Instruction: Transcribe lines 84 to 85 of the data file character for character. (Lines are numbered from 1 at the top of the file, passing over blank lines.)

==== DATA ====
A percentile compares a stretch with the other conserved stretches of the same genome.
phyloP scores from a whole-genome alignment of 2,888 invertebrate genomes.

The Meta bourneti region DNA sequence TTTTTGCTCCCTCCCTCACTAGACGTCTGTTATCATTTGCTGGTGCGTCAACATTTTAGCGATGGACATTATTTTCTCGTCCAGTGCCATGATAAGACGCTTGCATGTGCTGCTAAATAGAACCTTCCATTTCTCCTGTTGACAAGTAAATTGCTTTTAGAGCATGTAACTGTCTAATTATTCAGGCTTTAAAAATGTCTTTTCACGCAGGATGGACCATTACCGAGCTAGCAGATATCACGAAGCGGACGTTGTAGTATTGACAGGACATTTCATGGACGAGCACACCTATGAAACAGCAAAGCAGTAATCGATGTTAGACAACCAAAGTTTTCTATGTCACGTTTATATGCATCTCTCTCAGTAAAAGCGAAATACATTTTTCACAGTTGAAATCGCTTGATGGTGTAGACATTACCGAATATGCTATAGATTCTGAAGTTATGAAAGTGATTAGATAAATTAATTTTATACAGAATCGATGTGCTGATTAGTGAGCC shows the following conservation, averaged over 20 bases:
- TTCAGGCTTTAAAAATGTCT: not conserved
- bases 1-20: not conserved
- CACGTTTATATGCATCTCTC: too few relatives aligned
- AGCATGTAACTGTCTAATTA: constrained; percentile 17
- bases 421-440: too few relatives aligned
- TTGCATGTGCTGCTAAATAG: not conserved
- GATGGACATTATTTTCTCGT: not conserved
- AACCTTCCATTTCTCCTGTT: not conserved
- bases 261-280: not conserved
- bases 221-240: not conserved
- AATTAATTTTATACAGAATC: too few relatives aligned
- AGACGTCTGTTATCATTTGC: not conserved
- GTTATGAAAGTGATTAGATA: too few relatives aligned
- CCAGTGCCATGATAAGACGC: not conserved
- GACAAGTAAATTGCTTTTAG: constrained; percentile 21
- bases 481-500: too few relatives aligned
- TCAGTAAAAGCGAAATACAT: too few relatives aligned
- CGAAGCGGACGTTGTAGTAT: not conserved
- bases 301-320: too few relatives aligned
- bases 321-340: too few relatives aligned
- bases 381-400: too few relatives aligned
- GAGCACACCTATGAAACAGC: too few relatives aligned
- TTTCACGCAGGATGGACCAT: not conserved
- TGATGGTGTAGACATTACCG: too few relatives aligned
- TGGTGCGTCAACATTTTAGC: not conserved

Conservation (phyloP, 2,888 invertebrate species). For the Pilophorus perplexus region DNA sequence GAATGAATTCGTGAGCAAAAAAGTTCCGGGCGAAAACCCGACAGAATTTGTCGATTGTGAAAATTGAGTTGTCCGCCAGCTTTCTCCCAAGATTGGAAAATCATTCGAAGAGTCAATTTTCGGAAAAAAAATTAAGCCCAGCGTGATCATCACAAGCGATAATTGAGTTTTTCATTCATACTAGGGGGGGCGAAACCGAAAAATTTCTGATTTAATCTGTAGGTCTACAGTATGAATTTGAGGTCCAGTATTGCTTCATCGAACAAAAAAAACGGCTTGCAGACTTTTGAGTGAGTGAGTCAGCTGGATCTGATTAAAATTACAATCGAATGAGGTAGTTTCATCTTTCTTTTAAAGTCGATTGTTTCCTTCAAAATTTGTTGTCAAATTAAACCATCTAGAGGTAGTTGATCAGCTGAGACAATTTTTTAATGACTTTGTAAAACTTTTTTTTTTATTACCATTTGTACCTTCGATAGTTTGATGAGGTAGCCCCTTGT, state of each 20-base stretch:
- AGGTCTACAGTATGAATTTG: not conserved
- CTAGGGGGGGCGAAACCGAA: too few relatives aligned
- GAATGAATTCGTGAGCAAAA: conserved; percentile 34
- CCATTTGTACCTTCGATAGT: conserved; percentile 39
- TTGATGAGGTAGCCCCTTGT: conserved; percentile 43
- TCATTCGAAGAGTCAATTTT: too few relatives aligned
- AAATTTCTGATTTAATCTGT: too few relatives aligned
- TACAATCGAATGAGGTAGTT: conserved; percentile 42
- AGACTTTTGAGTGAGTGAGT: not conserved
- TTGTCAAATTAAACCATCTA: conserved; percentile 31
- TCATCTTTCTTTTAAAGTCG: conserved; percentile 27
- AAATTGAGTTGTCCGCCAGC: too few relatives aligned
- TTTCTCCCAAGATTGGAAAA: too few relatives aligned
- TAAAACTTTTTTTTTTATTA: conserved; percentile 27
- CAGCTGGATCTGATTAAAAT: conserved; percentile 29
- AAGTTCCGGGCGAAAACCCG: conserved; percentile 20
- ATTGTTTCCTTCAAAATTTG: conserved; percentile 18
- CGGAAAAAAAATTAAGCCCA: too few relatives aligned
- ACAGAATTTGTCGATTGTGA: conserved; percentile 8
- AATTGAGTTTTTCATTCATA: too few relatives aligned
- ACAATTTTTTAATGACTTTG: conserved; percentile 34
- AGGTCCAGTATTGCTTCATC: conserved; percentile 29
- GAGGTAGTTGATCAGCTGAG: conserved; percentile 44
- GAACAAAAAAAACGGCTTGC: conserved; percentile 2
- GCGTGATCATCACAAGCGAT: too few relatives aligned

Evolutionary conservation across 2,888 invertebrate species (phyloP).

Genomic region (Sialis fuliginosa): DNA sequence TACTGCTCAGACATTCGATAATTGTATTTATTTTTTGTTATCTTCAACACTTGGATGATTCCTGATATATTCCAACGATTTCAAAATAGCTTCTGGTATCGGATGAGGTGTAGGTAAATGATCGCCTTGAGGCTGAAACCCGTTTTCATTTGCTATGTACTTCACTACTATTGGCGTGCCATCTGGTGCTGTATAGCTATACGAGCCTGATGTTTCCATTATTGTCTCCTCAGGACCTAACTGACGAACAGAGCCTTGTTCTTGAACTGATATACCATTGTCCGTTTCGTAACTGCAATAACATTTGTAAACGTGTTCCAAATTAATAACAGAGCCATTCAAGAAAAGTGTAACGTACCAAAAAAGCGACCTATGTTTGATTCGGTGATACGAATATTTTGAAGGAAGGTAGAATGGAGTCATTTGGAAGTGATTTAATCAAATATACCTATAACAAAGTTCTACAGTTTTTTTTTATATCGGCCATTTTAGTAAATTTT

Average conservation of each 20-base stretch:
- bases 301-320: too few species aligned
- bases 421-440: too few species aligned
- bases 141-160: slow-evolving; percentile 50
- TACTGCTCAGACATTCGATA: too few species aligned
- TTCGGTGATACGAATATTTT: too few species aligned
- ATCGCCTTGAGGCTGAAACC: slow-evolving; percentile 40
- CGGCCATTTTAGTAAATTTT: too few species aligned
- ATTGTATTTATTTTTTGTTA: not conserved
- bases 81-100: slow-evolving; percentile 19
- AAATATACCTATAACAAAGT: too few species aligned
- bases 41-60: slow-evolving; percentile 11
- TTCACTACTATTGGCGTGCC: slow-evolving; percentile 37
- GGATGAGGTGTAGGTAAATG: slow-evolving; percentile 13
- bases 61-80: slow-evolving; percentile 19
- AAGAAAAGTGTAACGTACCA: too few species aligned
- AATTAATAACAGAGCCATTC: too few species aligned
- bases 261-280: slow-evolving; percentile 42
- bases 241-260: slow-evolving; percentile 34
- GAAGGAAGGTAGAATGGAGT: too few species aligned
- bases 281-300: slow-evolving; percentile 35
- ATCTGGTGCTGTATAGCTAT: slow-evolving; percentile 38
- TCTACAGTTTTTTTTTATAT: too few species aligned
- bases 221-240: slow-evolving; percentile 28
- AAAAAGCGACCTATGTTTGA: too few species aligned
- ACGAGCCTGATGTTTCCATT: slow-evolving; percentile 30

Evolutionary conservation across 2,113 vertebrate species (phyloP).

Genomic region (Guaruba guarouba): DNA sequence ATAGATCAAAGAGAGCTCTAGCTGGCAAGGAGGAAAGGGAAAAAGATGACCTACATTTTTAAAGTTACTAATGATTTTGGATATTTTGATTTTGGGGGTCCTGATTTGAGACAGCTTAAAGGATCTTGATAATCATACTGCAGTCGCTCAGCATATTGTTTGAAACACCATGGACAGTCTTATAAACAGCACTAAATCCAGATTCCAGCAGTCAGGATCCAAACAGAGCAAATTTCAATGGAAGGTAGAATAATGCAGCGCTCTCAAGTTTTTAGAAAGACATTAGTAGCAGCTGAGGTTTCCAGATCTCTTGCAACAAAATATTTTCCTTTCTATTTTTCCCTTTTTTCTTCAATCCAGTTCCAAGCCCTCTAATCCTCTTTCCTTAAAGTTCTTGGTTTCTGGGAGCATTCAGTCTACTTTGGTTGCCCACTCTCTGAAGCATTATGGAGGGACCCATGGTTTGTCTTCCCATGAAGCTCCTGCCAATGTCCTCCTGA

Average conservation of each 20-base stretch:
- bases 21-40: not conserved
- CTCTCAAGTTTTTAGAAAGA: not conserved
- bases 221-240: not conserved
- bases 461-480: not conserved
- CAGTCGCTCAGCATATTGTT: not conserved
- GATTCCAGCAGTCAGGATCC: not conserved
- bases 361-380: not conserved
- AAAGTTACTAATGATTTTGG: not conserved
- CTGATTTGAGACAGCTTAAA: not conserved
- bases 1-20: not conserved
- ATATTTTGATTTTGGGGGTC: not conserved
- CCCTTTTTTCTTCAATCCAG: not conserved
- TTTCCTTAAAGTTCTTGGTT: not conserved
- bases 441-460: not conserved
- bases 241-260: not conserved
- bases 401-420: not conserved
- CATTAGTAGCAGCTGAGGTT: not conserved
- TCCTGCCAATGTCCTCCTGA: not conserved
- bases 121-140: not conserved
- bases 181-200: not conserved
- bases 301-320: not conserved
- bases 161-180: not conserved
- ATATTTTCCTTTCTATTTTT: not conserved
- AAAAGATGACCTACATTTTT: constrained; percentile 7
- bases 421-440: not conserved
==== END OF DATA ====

Genomic region (Guaruba guarouba): DNA sequence ATAGATCAAAGAGAGCTCTAGCTGGCAAGGAGGAAAGGGAAAAAGATGACCTACATTTTTAAAGTTACTAATGATTTTGGATATTTTGATTTTGGGGGTCCTGATTTGAGACAGCTTAAAGGATCTTGATAATCATACTGCAGTCGCTCAGCATATTGTTTGAAACACCATGGACAGTCTTATAAACAGCACTAAATCCAGATTCCAGCAGTCAGGATCCAAACAGAGCAAATTTCAATGGAAGGTAGAATAATGCAGCGCTCTCAAGTTTTTAGAAAGACATTAGTAGCAGCTGAGGTTTCCAGATCTCTTGCAACAAAATATTTTCCTTTCTATTTTTCCCTTTTTTCTTCAATCCAGTTCCAAGCCCTCTAATCCTCTTTCCTTAAAGTTCTTGGTTTCTGGGAGCATTCAGTCTACTTTGGTTGCCCACTCTCTGAAGCATTATGGAGGGACCCATGGTTTGTCTTCCCATGAAGCTCCTGCCAATGTCCTCCTGA

Average conservation of each 20-base stretch: